The jumper cable from LED 3 connects to D11 on the Arduino.

The jumper cable from LED 4 connects to D12 on the Arduino.

Note: If an LED gets too much power running through it can break, so the resistor is used to protect it, limiting how much power gets through to the LED.

The function of the LEDs is to show which servo motor is currently selected.

Step 5: Installing the Servo Motors

A few notes on Servo Motors:

Servo motors have 3 cables connected to them. A positive, a negative and a signal. The colour code for servos is tricky because there are several possible color combinations depending on the servo and who made them. I include a diagram showing the most common combinations.

Connecting the Servos to the circuit:

Using male/male jumper cables connect the ground (negative) of the servo to the bottom ground rail on the breadboard (coloured blue in my diagram.) Connect the positive line of the servo to the positive power rail at the bottom of the breadboard (coloured red on my diagram.) The signal cable from the servo connects to a digital port on the Arduino.

Once you have connected up the servos as shown in the diagram, take a few minutes to check all your connections and then insert the battery cables into the breadboard's bottom power rails.

Connection Summary:

Servo 1 signal cable connects to D5

Servo 2 signal cable connects to D6

Servo 3 signal cable connects to D7

Servo 4 signal cable connects to D8

Once that is all done, we have finished the physical set up and are ready to get on with the programming.

Step 6: The Program Part 1

So how does the program work?

The first thing the program does is set all 4 servos to the middle of their arc of movement. If you are building a robot arm, you may want to run the program once before you build the actual robot so you can set it up in its default position.

When you press S1, the Arduino detects this button press, and lights up the first LED, it then activates the movement buttons S2 and S3, and also activates servo motor 1.

When you press one of movement buttons (S2 and S3) the Arduino sends a signal to the servo motor to move 1 degree in the correct direction (left for S2 and right for S3.)

It will do this every time you press the movement button until the servo's maximum or minimum movement angle is reached.

Pressing S1 again makes the next LED light up and servo 2 becomes active, you can then move that servo motor's position. Keep pressing S1 to cycle through the servos until you get to the one you want to move.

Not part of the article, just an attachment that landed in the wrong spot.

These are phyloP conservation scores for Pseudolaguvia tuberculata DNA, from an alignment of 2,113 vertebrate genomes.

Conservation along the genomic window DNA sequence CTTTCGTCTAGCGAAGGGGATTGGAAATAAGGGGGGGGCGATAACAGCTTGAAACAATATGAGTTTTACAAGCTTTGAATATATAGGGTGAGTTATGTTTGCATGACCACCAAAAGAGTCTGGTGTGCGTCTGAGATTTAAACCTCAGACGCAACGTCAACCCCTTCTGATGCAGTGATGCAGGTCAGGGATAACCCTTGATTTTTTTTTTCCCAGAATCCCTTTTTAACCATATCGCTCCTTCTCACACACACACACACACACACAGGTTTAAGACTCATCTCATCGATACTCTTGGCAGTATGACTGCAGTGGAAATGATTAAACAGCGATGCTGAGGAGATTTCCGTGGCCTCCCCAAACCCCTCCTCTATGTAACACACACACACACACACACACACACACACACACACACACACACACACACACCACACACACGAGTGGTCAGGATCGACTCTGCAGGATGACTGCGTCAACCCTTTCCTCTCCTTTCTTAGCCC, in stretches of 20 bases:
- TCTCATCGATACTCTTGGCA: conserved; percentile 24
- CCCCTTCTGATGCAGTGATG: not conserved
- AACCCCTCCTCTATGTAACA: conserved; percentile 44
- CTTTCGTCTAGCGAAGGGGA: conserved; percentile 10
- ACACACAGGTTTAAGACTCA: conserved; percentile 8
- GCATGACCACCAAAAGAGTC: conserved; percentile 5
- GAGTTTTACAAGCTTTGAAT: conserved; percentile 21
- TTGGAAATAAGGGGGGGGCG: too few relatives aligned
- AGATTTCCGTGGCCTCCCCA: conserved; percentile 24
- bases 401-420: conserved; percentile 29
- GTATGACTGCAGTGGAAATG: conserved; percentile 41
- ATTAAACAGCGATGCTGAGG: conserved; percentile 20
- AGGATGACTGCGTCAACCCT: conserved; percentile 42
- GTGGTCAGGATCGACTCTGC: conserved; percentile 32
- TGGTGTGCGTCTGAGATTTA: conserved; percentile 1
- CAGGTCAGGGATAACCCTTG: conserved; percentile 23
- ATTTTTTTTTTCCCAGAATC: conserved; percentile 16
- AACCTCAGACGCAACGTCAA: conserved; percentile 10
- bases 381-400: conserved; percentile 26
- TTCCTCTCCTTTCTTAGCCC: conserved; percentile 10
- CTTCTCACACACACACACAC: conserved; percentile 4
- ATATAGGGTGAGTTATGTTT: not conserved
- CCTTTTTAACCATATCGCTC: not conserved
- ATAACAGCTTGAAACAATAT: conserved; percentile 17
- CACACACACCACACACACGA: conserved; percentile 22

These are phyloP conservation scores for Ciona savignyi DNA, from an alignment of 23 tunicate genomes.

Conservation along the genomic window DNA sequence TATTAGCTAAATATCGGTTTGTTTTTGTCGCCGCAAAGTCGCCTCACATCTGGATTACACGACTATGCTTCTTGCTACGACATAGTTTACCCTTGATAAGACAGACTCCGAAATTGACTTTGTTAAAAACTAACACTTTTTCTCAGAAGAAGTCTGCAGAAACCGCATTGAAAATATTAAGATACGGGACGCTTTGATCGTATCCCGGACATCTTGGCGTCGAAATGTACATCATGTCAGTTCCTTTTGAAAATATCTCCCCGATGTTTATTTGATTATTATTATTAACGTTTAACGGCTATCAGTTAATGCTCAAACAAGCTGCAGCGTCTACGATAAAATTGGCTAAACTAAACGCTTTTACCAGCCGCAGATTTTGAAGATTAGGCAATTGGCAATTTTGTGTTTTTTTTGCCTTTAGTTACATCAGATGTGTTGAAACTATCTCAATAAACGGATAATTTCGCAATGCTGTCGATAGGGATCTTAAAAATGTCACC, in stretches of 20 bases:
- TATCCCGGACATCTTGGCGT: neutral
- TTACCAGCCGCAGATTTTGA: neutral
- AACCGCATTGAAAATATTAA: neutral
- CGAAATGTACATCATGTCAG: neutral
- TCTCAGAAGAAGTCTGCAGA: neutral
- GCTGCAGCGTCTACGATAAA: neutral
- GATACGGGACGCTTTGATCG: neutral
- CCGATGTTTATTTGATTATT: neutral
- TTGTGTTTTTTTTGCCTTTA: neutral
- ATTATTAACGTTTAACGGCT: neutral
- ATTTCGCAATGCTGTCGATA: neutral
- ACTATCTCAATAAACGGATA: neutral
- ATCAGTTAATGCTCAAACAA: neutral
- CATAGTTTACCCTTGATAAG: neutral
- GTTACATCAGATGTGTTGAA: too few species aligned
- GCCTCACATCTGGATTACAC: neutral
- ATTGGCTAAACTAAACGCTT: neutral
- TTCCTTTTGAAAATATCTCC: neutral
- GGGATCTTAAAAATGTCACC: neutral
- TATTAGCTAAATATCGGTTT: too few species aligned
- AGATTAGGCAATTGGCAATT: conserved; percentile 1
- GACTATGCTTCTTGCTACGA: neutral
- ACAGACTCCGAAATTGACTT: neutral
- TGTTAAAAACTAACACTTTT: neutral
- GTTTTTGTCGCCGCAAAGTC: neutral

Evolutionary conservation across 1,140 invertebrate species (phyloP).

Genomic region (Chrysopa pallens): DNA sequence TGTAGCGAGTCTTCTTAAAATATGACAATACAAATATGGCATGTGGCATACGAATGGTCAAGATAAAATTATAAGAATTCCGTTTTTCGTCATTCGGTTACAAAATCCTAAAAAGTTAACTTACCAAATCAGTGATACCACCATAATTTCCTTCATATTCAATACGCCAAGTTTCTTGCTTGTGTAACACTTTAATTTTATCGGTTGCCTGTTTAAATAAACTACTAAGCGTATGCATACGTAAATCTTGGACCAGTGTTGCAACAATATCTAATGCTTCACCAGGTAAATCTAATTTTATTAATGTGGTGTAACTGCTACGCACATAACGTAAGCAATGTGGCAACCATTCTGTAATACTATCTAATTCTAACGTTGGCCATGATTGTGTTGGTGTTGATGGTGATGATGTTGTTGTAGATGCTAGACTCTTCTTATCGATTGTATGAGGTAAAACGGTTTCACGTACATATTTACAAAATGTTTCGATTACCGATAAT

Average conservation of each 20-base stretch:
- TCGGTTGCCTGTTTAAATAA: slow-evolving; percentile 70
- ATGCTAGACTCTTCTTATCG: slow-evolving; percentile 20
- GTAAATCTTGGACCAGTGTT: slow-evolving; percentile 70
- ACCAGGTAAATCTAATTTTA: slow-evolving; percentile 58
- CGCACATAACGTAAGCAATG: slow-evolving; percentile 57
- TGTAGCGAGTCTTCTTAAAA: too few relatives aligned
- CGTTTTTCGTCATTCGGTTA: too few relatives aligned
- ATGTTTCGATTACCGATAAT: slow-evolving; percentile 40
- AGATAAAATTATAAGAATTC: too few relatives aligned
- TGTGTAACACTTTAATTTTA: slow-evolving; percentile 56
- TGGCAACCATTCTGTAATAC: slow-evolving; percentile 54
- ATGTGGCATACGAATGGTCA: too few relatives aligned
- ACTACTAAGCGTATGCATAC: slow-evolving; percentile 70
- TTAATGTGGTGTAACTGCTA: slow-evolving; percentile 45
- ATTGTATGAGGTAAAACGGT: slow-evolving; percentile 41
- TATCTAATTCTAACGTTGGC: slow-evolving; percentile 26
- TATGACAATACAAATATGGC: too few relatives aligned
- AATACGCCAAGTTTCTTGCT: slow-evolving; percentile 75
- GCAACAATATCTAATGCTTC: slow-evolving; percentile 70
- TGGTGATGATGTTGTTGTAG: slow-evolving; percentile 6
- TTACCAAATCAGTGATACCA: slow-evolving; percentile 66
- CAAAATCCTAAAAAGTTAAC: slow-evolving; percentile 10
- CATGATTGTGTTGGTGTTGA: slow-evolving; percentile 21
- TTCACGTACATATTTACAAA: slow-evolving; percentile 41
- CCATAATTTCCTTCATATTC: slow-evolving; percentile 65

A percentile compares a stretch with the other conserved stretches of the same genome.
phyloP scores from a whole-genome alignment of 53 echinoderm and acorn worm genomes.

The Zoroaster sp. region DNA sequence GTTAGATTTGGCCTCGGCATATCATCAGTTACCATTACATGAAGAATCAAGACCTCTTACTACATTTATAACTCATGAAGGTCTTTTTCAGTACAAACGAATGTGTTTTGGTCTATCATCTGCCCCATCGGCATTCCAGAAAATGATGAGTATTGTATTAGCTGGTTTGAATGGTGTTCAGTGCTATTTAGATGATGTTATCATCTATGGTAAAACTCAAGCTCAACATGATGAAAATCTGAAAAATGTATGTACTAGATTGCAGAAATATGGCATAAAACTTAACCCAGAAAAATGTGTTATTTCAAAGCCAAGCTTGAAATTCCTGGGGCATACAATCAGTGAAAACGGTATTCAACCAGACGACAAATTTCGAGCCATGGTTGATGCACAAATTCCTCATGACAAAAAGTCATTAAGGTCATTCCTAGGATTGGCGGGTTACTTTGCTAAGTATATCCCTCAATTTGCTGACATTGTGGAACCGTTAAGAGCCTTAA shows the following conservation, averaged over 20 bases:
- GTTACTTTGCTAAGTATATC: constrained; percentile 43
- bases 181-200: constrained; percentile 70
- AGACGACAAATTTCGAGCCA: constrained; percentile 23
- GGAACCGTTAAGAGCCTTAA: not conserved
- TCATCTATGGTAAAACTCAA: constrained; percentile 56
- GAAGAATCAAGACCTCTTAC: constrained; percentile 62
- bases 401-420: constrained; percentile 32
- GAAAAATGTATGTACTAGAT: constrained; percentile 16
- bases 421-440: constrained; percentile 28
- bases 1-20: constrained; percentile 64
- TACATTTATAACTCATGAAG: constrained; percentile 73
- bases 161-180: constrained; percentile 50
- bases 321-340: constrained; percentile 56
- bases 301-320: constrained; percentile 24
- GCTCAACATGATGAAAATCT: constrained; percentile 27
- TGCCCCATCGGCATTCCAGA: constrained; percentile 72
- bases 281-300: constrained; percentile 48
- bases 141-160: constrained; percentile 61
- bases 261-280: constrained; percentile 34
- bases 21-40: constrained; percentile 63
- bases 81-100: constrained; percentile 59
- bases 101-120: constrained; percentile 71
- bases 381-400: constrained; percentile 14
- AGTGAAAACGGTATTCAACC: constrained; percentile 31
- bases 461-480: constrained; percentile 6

Step 7: The Program: 2 (updated Code for This As the Previous Version Was Incomplete)

Here is the program needed to run the circuit, download it, have a look through the notes and post up any questions you have if the function of anything isn't clear.I hope you have found this Instructable useful, and don't forget to BUILD IT :)

(You probably should buy some female/female jumper cables, I found that when I actually build the robot that I needed to extend the cables out quite a bit.)



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    7 Discussions

    thanks for answering. just have a one question i want to controll servo motor with 2 pushbutton which causes an LED lights. Do you know how i can do that?

    Hello. l was going to ask if l changed the buttons with potentiometers, what will l have to change in the code? Very good project by the way; best l've seen today in instructables!
    ( l favorited the project )
    Thank you

    3 replies

    Hi Robot55. thanks for your kind words!. You could exchange S2 and S3 with potentiometers (leave S1 as a button though)

    If you want to see how the code looks for moving servos with potentiometers, have a look at another one of my instructables, here:

    that should set you on the right path :) Any problems let me know and I will help you with it.

    hello, i have question will the pushbutton also work with A resistor with 1k or do i need 10 K

    Hi OmarA231, Thanks for your question, I would use as close to 10k as you can get, it is a good solid value that avoids most of the problems that can nail your circuit. Here is a good video for you that explains whats going on with resistors and switches:

    hello, i have question will the pushbutton also work with A resistor with 1k or do i need 10 K

    Updated the code for this as the previous version I uploaded was the wrong revision, sorry about that guys